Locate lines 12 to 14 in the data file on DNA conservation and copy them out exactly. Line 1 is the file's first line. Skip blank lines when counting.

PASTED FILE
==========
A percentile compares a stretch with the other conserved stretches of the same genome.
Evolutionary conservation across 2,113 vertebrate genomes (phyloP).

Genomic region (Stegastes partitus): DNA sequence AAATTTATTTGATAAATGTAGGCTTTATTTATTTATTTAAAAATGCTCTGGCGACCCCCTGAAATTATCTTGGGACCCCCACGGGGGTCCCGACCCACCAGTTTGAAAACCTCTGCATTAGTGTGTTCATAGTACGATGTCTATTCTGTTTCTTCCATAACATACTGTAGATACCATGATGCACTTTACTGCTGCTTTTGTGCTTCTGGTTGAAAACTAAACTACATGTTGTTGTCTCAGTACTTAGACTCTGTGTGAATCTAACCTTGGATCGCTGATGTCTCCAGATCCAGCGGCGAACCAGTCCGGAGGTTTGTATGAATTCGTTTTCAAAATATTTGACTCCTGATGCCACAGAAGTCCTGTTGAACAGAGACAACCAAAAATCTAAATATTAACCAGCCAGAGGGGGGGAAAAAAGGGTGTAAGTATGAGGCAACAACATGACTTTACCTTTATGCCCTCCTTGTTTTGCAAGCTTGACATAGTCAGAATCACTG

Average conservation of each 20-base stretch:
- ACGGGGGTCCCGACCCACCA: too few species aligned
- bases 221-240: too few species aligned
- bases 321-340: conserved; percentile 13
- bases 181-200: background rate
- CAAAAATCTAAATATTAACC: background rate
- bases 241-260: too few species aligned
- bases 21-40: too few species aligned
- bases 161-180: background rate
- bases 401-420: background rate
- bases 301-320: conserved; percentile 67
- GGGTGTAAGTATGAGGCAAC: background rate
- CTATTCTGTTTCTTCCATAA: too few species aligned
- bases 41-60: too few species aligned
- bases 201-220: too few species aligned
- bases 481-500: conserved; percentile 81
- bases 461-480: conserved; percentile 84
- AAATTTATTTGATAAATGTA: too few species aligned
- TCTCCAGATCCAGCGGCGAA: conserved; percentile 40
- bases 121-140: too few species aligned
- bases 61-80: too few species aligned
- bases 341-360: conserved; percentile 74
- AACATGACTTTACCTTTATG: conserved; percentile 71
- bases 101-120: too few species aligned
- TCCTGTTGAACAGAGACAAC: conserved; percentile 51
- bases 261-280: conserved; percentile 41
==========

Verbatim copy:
- bases 161-180: background rate
- bases 401-420: background rate
- bases 301-320: conserved; percentile 67